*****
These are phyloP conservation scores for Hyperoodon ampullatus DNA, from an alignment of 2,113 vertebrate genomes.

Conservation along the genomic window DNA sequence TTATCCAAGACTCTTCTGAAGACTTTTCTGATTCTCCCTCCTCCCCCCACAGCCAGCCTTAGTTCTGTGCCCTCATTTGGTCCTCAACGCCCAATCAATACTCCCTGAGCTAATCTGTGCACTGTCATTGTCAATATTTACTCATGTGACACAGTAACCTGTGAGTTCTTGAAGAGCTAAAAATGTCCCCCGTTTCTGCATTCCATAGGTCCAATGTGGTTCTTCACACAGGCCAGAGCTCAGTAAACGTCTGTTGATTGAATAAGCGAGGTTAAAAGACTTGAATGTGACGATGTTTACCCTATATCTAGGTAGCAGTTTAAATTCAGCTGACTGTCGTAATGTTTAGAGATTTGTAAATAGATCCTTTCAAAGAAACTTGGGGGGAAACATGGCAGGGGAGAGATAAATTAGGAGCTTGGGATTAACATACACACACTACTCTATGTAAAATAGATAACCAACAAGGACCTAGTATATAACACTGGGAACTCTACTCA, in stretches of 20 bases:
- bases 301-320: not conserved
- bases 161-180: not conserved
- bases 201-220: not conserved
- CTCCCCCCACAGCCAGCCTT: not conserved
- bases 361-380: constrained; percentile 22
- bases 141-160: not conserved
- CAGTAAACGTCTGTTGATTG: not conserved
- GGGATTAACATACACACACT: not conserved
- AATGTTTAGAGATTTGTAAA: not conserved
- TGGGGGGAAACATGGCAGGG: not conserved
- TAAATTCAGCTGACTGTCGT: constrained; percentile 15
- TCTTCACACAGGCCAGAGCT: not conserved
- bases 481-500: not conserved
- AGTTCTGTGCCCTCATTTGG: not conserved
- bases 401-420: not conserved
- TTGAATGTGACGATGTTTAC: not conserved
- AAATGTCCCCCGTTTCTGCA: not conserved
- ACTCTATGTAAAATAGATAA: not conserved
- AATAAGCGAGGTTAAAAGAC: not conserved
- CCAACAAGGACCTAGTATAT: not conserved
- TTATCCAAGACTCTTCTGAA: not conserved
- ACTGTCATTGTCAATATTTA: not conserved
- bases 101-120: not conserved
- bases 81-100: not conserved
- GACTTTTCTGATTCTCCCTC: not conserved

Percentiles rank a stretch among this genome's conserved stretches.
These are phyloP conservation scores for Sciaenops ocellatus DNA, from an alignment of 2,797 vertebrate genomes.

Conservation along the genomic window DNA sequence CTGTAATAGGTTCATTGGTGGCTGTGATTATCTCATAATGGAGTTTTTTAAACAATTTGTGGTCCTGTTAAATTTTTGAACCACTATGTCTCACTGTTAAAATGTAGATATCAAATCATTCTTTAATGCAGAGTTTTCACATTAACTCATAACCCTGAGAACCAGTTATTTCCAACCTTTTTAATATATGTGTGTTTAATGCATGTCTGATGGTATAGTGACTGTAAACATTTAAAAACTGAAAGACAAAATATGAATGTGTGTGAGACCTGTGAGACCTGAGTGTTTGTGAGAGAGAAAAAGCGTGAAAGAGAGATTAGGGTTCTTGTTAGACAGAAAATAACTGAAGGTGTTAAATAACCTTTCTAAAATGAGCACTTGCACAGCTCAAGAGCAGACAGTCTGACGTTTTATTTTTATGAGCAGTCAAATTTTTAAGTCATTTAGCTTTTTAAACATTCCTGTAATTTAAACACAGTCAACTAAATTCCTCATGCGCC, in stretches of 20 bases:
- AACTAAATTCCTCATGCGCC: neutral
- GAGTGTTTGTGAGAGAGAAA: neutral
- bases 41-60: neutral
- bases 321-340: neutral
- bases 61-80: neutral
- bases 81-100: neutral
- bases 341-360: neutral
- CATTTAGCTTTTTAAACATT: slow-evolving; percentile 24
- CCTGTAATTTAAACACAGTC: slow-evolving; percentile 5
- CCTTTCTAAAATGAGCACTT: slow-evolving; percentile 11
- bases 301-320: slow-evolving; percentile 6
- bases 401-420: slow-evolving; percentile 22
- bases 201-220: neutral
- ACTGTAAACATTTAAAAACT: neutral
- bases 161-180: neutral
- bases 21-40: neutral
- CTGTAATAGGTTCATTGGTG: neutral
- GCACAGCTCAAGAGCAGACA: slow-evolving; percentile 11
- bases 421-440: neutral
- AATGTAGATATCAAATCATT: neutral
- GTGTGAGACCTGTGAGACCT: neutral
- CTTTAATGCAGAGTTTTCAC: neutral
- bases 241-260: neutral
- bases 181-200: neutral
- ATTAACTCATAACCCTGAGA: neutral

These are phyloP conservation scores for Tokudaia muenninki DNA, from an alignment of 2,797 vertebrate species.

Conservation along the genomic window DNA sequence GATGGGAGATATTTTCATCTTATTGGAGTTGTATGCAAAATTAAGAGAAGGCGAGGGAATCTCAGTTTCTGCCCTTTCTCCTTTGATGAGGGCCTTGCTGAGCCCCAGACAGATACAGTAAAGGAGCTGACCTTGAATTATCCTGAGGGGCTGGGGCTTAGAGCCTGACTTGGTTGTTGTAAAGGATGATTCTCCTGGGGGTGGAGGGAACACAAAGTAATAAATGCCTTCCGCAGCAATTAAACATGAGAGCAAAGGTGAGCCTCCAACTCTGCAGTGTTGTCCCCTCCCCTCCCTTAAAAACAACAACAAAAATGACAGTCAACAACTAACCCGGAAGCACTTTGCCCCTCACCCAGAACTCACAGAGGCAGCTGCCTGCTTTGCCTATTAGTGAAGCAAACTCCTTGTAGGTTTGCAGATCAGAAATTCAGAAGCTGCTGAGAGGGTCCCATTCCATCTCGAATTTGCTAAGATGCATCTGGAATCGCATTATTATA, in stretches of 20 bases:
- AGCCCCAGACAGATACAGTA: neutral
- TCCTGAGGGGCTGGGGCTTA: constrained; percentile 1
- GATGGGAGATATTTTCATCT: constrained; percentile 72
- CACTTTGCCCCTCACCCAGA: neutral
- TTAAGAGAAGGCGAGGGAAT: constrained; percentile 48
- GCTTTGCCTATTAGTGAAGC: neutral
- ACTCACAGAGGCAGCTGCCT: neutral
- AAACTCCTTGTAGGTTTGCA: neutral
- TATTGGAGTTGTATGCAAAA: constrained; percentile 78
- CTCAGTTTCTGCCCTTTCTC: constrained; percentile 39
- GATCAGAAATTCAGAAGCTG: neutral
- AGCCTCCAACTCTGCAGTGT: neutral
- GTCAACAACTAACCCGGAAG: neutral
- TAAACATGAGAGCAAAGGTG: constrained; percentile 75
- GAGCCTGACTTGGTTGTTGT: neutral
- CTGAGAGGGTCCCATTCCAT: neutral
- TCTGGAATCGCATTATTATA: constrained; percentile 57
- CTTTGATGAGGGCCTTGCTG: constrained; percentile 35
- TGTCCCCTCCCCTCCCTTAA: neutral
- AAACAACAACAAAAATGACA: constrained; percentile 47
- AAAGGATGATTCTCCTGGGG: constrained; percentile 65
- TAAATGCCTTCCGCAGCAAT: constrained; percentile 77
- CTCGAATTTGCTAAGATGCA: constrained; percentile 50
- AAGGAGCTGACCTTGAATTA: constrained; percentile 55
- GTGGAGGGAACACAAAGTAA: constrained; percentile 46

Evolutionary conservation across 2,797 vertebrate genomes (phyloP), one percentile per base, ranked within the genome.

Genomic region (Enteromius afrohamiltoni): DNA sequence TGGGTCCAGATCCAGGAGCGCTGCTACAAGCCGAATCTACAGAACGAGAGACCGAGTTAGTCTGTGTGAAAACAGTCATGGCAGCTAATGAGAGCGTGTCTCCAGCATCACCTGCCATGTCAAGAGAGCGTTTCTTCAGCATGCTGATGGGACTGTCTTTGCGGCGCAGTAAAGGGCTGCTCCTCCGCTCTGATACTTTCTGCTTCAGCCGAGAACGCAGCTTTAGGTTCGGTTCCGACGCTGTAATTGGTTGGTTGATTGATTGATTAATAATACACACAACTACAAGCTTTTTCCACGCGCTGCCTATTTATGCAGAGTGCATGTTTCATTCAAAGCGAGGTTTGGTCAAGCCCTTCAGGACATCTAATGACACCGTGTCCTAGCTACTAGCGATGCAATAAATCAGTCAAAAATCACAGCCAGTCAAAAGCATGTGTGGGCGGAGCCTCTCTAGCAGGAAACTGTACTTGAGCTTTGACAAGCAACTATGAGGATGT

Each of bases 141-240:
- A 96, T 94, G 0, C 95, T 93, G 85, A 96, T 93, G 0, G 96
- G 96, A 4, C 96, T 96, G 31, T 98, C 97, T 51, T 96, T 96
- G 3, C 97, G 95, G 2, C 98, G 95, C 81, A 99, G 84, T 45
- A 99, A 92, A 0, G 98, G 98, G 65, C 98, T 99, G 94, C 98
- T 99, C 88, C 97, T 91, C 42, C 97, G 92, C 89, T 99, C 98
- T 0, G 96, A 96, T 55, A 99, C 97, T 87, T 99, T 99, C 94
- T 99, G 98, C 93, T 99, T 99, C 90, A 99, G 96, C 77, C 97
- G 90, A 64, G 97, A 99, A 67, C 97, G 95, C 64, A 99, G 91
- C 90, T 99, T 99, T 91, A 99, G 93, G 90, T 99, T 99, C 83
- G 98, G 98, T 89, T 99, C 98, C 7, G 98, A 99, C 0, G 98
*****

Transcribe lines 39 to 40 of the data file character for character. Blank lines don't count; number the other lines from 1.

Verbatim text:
- CCTGTAATTTAAACACAGTC: slow-evolving; percentile 5
- CCTTTCTAAAATGAGCACTT: slow-evolving; percentile 11